to banks only in jiroper amounts for the securities deposited and upon com- 
pliance with the law, and that the banks kept these securities good. 

As first bank comptroller of the state, James S. Baker proved a most trust- 
worthy official, lie organized the office admirably and carried out his impor- 
tant trust with the strictest fidelity. A contemporary review of Comptroller 
Baker's work says : ''To his administration may be attributed at least a part of 
the good standing and credit which our banks, and incidentally our state, enjoy." 
Air. Baker's term of office expired on October 22. 1S53, and he absolutely 
declined to be a candidate for reelection. 

In 1853, the Brown county newspapers began to talk "ijank" |)ersistently, 
and on June 22, 1854, the Fox River Bank was organized in (3reen Bay, with 
a capital of $25,000, and with authority to increase this to $500,000. Sixteen 
years had passed since the disastrous collapse of the two banks of Green Bay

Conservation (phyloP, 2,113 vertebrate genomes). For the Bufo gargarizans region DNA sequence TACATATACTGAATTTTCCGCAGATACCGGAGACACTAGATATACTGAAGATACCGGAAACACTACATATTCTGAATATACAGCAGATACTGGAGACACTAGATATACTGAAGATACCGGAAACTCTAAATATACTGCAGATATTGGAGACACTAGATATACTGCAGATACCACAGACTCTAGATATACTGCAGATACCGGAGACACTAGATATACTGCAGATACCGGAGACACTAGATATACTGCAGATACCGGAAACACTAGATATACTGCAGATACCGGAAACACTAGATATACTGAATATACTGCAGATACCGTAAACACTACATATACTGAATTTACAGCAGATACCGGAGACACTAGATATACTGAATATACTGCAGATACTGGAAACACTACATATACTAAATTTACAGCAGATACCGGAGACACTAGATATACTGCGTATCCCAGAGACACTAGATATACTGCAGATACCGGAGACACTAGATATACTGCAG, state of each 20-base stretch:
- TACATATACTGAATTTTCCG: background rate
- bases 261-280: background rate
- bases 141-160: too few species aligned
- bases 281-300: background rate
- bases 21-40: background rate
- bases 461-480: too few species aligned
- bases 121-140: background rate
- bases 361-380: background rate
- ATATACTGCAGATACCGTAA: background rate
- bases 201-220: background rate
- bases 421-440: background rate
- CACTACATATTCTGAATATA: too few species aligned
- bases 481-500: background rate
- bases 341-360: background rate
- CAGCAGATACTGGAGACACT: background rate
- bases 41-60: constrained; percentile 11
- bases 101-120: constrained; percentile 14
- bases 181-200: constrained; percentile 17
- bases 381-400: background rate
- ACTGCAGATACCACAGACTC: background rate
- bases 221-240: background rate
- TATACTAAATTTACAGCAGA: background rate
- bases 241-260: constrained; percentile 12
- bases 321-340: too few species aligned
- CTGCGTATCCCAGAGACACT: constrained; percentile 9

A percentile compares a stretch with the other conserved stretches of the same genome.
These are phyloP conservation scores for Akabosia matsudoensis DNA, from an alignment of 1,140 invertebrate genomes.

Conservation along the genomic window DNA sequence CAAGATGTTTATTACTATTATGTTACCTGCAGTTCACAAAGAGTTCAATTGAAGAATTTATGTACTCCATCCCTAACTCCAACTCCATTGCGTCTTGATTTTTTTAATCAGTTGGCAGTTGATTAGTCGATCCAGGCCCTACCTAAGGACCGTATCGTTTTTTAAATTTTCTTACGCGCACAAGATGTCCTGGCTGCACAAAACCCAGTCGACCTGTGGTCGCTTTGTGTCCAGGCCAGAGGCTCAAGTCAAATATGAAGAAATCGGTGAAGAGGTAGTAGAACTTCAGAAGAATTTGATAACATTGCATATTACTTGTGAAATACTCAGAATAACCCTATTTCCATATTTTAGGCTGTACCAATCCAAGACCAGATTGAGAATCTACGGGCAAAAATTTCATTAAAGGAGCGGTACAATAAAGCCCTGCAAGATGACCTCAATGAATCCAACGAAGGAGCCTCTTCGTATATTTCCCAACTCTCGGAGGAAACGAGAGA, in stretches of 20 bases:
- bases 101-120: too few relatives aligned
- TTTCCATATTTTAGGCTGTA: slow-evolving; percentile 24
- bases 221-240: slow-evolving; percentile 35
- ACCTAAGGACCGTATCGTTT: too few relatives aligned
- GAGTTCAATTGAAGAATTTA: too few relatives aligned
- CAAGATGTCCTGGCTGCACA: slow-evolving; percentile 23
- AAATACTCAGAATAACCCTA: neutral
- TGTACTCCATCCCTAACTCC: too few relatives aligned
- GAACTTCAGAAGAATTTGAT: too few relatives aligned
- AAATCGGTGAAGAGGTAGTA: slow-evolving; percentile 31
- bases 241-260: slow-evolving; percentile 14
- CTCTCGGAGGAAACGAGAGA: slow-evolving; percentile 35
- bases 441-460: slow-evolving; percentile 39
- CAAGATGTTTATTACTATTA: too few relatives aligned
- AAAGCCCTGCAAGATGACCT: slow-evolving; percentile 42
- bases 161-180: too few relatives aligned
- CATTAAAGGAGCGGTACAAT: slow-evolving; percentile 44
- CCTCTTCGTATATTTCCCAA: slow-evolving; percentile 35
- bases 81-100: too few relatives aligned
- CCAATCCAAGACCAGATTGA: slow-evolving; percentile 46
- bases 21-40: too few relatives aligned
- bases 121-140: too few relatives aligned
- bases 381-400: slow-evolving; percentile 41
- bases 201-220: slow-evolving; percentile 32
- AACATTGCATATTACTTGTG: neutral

and De Pere and the prospects seemed bright for the new banking institution. 
Joseph G. Lawton was elected president and Francis Desnoyers, cashier. On 
-March 20, 1856, a letter from De Pere mentions the Brown Countv Bank of 
that city. 

In 1859, the I'.ank of Green Bay was established by Henry Strong, with M. 
D. Peak as cashier. Later the name was changed to the First National Bank, 
Banking matters ran along pretty smoothly until the election in i860 of the 
republican presidential ticket and the consequent agitation in the southern 
states threatening civil war. The effects were speedily felt ; first in the great